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- Communicare : Journal for Communication Sciences in Southern Africa
- OA African Journal Archive
- Volume 17, Issue 2, 1998
Communicare : Journal for Communication Sciences in Southern Africa - Volume 17, Issue 2, 1998
Volumes & issues
Volume 17, Issue 2, 1998
Author S. VerweySource: Communicare : Journal for Communication Sciences in Southern Africa 17, pp 1 –15 (1998)More Less
In this article the author explores the fundamental shifts that occur in the relationship of the corporation to individuals, and to society as a whole, as a result of the emergence of new information technology in the Age of Communication. An overview is given of how the new corporate building blocks of connectivity, corporate renewal and culture can evoke and liberate the intellectual capital at the organisation, and more importantly revive the spirit of the organisation. The author concludes that corporations, within the Communication Age, can evolve from dominance to pre-eminence through taking on a broader social role and becoming fundamentally important socio-economic nodes in the individual's ever-expanding connectivity networks.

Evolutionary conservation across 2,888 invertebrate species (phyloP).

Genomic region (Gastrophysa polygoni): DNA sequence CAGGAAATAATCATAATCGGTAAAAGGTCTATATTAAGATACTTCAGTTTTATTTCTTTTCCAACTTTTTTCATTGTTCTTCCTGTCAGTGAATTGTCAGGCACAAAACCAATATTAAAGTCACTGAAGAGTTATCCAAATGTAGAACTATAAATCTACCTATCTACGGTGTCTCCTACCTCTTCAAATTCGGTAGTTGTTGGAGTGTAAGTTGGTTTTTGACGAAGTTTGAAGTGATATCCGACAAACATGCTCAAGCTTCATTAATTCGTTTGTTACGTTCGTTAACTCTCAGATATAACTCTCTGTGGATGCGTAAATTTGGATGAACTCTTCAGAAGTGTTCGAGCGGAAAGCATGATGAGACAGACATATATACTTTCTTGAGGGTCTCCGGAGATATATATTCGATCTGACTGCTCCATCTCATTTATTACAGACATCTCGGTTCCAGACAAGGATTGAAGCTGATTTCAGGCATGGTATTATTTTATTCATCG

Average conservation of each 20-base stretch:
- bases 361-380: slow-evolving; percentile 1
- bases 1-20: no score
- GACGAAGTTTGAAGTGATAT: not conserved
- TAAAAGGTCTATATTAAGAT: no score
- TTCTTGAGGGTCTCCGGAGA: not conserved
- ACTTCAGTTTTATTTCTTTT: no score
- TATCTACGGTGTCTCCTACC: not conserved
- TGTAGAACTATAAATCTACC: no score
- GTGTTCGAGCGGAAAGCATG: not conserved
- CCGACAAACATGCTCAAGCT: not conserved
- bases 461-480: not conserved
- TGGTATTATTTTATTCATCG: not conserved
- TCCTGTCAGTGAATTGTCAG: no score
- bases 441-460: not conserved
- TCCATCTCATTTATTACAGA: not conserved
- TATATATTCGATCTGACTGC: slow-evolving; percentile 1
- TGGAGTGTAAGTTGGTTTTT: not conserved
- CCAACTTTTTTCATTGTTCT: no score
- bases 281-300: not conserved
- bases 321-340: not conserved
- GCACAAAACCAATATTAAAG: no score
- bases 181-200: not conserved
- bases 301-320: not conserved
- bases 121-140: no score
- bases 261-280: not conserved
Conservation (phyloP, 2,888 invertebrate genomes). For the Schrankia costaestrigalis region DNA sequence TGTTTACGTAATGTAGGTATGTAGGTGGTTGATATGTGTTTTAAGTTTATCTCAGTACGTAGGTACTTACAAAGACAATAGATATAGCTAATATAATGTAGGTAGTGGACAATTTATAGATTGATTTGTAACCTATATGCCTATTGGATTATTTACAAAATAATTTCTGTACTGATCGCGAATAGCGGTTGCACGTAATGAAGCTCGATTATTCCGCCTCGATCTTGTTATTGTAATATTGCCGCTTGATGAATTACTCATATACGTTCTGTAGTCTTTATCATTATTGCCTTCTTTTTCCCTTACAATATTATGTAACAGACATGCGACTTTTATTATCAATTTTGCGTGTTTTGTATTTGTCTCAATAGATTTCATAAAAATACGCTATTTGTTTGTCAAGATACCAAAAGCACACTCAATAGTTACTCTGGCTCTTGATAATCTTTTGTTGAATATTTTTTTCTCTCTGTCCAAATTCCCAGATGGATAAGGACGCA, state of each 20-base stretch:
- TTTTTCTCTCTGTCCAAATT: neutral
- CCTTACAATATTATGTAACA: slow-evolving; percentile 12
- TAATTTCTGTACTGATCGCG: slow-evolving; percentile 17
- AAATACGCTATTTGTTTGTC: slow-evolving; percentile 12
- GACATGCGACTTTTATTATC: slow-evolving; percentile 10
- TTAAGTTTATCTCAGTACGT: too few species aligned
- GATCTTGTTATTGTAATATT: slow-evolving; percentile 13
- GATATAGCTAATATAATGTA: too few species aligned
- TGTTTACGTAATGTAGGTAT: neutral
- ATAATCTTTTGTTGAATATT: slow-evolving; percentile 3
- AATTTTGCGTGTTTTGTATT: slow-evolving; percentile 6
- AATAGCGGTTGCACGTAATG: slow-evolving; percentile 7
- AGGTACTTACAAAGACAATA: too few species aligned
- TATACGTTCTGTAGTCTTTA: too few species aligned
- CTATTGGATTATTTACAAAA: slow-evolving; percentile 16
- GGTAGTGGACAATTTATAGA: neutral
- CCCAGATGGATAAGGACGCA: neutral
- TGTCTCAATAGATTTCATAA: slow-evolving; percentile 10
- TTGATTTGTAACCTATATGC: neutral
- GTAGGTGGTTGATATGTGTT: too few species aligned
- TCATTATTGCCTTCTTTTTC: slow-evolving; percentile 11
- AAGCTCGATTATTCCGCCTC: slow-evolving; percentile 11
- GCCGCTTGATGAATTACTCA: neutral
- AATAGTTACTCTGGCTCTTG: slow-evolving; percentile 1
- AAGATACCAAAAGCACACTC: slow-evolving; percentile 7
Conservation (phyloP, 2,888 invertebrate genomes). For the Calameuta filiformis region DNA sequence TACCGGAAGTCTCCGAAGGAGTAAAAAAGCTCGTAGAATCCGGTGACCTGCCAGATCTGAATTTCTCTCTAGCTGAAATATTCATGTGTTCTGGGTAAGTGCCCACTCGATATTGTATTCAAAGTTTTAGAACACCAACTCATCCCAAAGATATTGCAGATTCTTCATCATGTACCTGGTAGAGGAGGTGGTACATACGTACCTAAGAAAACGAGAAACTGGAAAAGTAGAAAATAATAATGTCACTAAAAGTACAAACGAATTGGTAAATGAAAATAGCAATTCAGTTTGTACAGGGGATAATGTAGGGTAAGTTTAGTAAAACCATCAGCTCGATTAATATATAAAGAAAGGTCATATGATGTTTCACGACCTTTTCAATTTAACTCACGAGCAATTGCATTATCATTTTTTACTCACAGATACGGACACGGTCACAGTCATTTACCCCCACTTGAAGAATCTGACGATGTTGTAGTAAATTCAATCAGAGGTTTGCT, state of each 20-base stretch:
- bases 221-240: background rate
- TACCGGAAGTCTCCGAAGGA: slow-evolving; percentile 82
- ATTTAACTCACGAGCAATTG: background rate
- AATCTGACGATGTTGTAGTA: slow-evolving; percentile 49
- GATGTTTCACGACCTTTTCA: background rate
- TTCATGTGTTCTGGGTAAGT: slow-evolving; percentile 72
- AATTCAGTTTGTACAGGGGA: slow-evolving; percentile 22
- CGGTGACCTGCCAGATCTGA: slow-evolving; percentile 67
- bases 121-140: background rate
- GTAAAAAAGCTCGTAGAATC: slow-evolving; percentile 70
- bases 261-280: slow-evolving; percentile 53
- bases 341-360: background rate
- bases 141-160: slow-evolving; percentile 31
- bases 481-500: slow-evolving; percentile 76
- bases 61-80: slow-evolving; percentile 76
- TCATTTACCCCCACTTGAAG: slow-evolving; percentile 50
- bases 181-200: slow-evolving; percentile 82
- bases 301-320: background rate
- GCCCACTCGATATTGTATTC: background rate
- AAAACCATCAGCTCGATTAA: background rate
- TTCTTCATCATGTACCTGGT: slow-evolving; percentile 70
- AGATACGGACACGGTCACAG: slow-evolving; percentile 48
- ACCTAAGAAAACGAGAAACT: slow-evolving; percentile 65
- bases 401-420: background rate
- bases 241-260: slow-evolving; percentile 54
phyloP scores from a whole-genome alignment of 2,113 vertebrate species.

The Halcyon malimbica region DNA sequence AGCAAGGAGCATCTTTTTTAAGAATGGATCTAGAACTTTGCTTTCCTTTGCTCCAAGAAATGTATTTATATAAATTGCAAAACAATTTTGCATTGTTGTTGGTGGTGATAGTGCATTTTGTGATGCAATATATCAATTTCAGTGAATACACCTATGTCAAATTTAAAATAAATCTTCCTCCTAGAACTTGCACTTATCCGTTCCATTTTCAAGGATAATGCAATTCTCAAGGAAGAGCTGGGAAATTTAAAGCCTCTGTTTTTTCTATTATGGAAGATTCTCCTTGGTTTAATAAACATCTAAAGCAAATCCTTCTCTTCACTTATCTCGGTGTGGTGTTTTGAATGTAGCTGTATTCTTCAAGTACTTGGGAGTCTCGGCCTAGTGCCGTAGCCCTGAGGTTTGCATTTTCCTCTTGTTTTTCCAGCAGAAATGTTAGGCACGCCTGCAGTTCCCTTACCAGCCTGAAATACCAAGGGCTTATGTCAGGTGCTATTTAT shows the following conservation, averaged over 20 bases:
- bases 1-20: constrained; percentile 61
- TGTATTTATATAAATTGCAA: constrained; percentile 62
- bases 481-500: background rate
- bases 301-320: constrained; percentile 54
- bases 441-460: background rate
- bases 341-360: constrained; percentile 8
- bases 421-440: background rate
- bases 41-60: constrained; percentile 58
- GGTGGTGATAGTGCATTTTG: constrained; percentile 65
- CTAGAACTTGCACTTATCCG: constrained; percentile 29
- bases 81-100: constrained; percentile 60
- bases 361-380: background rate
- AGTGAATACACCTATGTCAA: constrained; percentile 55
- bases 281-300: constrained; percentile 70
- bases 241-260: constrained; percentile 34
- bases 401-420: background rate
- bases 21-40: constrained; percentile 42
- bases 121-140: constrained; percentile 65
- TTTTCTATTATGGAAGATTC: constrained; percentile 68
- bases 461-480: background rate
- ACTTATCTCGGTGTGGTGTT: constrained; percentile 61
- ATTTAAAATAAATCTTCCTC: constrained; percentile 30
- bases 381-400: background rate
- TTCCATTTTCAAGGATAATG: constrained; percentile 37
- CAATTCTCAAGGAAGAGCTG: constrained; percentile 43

Author Ursula Strï¿½hSource: Communicare : Journal for Communication Sciences in Southern Africa 17, pp 16 –41 (1998)More Less